Nor­ton: Over­haul to hap­pen

The for­mer Colorado lieu­tenant gover­nor is con­fi­dent ACA will be re­pealed and re­placed.

The Denver Post - - NEWS - By John Frank

BOS­TON» A top Trump ad­min­is­tra­tion of­fi­cial from Colorado ex­pressed con­fi­dence Tues­day that Congress will act to “re­peal and re­place” the Af­ford­able Care Act, telling state law­mak­ers at a sum­mit that “the sta­tus quo is un­sus­tain­able and un­ac­cept­able.”

Jane Nor­ton, the for­mer Colorado lieu­tenant gover­nor who now serves as the di­rec­tor of in­ter­gov­ern­men­tal af­fairs for the U.S. De­part­ment of Health and Hu­man Ser­vices, pointed to ris­ing costs for health care pre­mi­ums, lim­ited in­sur­ance op­tions in ru­ral counties and tax penal­ties as the pri­mary prob­lems with Pres­i­dent Barack Obama’s fed­eral health care law.

In an in­ter­view af­ter her re­marks at the bi­par­ti­san Na­tional Con­fer­ence of State Leg­is­la­tures an­nual meeting in Bos­ton, Nor­ton said the Trump ad­min­is­tra­tion is “com­mit­ted as ever to make sure we can re­peal and re­place.”

“Our se­na­tors and rep­re­sen­ta­tives are home now, and they are hear­ing from their con­stituents that we need to do some­thing, that we have to have relief now,” she told The Den­ver Post in her first in­ter­view with Colorado me­dia since tak­ing her job. “I think we have to.”

The po­si­tion serv­ing un­der Sec­re­tary Tom Price makes her as one of the more prom­i­nent voices in the Trump ad­min­is­tra­tion on health care. And she faced tough ques­tions from state law­mak­ers at the con­fer­ence who are wor­ried about how the de­ci­sions in Wash­ing­ton will af­fect state bud­gets and health care op­tions.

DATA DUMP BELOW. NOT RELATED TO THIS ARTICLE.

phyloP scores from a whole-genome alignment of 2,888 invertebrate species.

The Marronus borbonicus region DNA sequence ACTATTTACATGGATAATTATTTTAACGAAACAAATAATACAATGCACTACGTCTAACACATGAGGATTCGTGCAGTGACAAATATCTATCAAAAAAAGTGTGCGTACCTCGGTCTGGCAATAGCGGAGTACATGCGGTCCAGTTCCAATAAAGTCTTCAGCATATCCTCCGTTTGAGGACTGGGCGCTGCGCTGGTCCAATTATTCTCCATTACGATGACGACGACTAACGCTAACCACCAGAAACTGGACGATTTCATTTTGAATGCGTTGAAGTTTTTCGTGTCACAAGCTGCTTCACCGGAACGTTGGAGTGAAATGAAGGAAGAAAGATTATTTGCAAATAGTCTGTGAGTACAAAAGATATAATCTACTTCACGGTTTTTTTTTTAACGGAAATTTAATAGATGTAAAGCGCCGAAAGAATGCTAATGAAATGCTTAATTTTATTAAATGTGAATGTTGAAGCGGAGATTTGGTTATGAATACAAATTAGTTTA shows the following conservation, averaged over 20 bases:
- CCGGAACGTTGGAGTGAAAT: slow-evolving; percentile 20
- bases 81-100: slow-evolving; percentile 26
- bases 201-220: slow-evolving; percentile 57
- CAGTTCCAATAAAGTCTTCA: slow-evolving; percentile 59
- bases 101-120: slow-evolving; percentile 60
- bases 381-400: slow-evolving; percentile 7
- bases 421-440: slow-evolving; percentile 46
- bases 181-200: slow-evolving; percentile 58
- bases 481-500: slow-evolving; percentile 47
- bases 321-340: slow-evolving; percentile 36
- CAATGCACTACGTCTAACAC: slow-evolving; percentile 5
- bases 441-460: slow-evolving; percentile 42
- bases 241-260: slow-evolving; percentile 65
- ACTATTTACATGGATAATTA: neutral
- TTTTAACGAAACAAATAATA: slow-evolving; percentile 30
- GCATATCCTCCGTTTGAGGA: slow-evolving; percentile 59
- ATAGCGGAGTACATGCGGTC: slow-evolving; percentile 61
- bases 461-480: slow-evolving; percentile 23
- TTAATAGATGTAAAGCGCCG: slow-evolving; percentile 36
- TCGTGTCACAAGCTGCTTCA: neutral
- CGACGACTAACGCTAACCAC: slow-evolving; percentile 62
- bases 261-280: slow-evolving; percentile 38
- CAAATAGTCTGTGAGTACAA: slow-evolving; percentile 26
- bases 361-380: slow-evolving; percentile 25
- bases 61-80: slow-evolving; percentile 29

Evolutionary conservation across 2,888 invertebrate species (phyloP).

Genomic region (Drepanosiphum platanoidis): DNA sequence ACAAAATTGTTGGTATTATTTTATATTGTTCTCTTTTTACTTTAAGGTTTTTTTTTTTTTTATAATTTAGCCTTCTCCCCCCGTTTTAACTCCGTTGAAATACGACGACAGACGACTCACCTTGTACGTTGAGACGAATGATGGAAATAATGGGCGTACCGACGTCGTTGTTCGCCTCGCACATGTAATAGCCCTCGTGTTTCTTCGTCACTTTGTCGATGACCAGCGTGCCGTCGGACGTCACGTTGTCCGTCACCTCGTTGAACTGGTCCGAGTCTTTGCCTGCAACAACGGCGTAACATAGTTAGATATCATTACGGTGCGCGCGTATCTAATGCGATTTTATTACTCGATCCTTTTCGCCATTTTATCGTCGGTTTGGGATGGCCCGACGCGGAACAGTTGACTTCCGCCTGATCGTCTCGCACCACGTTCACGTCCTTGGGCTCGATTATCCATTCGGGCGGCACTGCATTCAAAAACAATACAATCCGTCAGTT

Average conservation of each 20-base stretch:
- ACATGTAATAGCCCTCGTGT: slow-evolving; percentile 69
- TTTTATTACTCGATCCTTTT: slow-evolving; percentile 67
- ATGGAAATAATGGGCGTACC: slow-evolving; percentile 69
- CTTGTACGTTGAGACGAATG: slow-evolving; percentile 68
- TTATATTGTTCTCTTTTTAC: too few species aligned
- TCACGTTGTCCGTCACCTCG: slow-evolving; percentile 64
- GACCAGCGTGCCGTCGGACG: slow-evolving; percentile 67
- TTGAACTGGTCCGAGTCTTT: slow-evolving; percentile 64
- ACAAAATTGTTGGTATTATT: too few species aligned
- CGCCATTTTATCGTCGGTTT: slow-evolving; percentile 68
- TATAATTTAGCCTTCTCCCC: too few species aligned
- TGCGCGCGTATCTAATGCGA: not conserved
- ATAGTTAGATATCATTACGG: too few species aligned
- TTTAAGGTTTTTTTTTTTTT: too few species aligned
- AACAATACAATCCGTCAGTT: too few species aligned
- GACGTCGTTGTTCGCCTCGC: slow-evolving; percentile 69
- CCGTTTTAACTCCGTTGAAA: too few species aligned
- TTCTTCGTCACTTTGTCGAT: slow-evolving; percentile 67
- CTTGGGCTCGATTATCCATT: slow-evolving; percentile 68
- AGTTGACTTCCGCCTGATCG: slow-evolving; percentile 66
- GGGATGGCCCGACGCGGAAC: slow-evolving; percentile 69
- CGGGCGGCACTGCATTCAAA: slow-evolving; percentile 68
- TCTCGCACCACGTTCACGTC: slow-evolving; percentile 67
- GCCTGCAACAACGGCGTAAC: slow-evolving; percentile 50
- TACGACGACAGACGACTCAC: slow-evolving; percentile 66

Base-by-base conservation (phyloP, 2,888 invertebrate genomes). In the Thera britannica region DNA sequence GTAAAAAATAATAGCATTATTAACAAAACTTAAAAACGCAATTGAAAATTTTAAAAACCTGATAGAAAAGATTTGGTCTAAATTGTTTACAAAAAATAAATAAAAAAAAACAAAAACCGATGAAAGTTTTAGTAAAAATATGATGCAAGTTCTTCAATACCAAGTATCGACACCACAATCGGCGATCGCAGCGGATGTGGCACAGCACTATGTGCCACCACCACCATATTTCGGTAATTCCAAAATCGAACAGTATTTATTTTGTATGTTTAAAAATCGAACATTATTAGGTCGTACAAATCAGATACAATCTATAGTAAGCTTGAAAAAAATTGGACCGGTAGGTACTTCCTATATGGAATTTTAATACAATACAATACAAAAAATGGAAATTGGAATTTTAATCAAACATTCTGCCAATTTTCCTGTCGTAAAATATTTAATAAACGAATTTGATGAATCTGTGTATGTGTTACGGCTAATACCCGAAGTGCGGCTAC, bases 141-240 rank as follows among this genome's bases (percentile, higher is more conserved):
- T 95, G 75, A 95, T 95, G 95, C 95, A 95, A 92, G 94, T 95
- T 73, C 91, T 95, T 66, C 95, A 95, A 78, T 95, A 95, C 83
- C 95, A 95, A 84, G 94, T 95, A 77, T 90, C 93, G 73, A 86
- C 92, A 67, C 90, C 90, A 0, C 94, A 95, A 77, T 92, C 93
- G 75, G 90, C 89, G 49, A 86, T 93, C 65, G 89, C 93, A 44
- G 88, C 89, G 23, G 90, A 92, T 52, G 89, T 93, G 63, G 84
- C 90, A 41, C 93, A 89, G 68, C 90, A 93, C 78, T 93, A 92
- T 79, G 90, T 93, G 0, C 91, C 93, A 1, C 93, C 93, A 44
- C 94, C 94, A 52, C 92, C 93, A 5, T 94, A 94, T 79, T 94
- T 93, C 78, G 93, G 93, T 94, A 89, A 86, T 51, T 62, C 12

In re­sponse to a ques­tion, she ex­pressed sup­port for in­volv­ing Demo­cratic law­mak­ers in the ne­go­ti­a­tions. “I think the bi­par­ti­san ap­proach ob­vi­ously is the strong­est, most sus­tain­able ap­proach,” she said.

Nor­ton served as the No. 2 for Gov. Bill Owens from 2003 to 2007, be­com­ing the first Re­pub­li­can woman to hold that job. Ear­lier she served as a state law­maker and led the Colorado De­part­ment of Pub­lic Health and En­vi­ron­ment. She is mar­ried to for­mer U.S. at­tor­ney Mike Nor­ton.

Ear­lier this year, Trump al­lies in Colorado — whom she de­clined to name — called and asked if she would serve in the ad­min­is­tra­tion. She ac­cepted the job but drew less no­tice com­pared to other prom­i­nent Colorado lead­ers who joined Trump’s team.

Nor­ton said she ad­mires what Trump is try­ing to do in Wash­ing­ton. “I think he’s coura­geous, in terms of shak­ing things up and do­ing things dif­fer­ently,” she said. “And I think he has com­mit­ment to im­prov­ing our health care sys­tem.”

In Pres­i­dent Ron­ald Rea­gan’s ad­min­is­tra­tion, she was ap­pointed the Health and Hu­man Ser­vices re­gional di­rec­tor in Den­ver. In her new job, she di­rects the work of all 10 re­gional of­fices.

Her ap­point­ment came un­der scru­tiny from abor­tion rights or­ga­ni­za­tions who ex­pressed con­cern about her pre­vi­ous ef­forts to wage “a war on Planned Par­ent­hood” and block the or­ga­ni­za­tion from re­ceiv­ing state tax dol­lars.

But Nor­ton sees it as an op­por­tu­nity to con­tinue her work from Colorado, where as the pub­lic health agency di­rec­tor she saw “the is­sues around af­ford­abil­ity of health in­sur­ance and ac­ces­si­bil­ity.”

Nor­ton lost a nar­row — and bruis­ing — Re­pub­li­can pri­mary for U.S. Se­nate to Ken Buck, who later lost to Demo­crat Michael Ben­net in 2010. She said she still thinks about her last run for elected of­fice and joked that she’s grate­ful she didn’t win. “I think the good Lord was pro­tect­ing me from my own wants,” she said.

But asked about an­other run for po­lit­i­cal of­fice in Colorado, Nor­ton said she has no in­ter­est. “Not a zip,” she said. “Zero, nada.”

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